Hello Esther12,

I also read it through as you did, even twice:
 
Quote Originally Posted by Esther12 View Post
Okay - I just read his whole presentation, and feel far more confident that his words were taken unfairly out of context. Before the passage quoted he had said:

"Purchasers and Health Care providers with hard pressed budgets are understandably reluctant to spend money on patients who are not going to die and for whom there is controversy about the "reality" of their condition. They are in this sense undeserving of treatment.



In my Opinion this is misguided and short sighted."

The quote is then taken from here:

"The history of CFS has its roots clearly in the last century. The issues surrounding it are shared with a number of other poorly understood or 'medically unexplained' illnesses.


Despite the age and size of this problem it seems that we have made little progress in achieving an understanding that permits effective treatment to be offered to and accepted by those affected.


Those who cannot be fit into a scheme of objective bodily illness yet refuse to be placed into and accept the stigma of mental illness remain to paraphrase Bernard Shaw the undeserving sick of our society and our health-service.


However things are changing. Neuroscience is breaking down the barrier between mind and brain. Doctor patient relationships are changing to give more credence to the

patient's subjective experience. The collaborative integrative approach of good CBT provides one model of how we could proceed.


Perhaps we will do better in the next century. I hope so."

It has been taken out of context, and made to look more unreasonable than it really was.

I also thought his talk was pathetic. One of the things I really hate is CFS researchers talking as if they're so terribly sophisticated for having realised our minds are the result of the opperation of our brains, and then to going on to make all sorts of philisophically niave assumptions based upon this as if they are required by our developing understanding of neurology. I tended to assume they were doing this to cynically cover themselves and obscure the harm their past work has done patients, but I'm increasingly coming to realise that they're just morons.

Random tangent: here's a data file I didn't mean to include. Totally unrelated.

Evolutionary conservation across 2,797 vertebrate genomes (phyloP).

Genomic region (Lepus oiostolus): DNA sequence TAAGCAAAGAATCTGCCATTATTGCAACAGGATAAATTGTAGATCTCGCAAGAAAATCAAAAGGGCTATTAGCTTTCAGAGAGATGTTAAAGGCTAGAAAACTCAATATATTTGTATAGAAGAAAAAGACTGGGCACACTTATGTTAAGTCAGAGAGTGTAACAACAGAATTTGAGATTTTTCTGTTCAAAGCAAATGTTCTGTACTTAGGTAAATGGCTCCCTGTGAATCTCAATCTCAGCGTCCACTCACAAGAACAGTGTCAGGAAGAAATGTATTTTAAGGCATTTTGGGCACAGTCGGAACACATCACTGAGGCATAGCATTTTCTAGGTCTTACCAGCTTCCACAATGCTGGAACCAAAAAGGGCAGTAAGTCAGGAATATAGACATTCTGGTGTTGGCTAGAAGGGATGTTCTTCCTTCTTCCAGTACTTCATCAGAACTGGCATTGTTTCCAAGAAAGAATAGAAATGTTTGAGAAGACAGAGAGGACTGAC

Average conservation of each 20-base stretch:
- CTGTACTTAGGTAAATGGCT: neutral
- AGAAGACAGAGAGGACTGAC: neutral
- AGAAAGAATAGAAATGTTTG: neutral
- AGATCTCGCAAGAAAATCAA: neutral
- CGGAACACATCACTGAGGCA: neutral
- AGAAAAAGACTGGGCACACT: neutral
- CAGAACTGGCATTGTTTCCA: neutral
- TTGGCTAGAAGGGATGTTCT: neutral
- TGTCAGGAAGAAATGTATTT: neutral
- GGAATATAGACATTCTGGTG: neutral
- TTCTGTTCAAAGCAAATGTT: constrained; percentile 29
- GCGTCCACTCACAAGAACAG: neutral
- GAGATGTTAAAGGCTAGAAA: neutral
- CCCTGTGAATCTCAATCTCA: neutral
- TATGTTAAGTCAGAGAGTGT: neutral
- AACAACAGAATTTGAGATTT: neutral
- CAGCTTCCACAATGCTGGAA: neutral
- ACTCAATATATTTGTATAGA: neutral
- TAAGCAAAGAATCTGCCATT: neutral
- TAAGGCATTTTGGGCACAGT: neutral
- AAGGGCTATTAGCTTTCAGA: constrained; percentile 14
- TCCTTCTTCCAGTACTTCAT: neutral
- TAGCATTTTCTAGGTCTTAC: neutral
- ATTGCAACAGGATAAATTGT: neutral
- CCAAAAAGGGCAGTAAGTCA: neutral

There are all sorts of legitimate reasons to criticise this lecture, but that quote is not one of them.

I don't think Sharpe is a moron, and neither is Wessely: I think they are doubletalking on purpose. The summary of his last statement unpacks thus, subtextually speaking, in the light of the rest of his doubletalk, in my judgment:

"The history of CFS has its roots clearly in the last century. The issues surrounding it are shared with a number of other poorly understood or 'medically unexplained' illnesses.

'People with CFS are neurasthenics' ("the last century" in 1999 = the 19th A.D.)

Despite the age and size of this problem it seems that we have made little progress in achieving an understanding that permits effective treatment to be offered to and accepted by those affected.

'They are not really ill'

Those who cannot be fit into a scheme of objective bodily illness yet refuse to be placed into and accept the stigma of mental illness remain to paraphrase Bernard Shaw the undeserving sick of our society and our health-service.

'They are neurasthenics'

However things are changing. Neuroscience is breaking down the barrier between mind and brain. Doctor patient relationships are changing to give more credence to the patient's subjective experience. The collaborative integrative approach of good CBT provides one model of how we could proceed.

'We can help these neurasthenics by CBT'

Perhaps we will do better in the next century. I hope so."

'I am a vey well-intentioned person. Really.'

He is not a moron: he is a clever and tricky bastard.

Also, there REALLY is a huge problem when one is trying to keep being scientific and rational with people who under pretense of being scientists are doubletalking, deceiving and propagandazing.

And I do believe professor Hooper has quoted him fairly, for in my opinion Sharpe did it on purpose; he wanted to drive that notion home that people with ME are the undeserving sick a.k.a. neurasthenics a.k.a. neurotics, but he quite cleverly tried to cover his ass by doubletalking AND appearing to be a humanistic saviour by being so kind to offer them CBT nevertheless, for his subtext is

'You DESERVE CBT if you have ME (and if you say 'no' you thereby prove you are a neurasthenic)'

That's his game - and he can section people who protest too much, as happened to Sophia Mirza.

Maarten.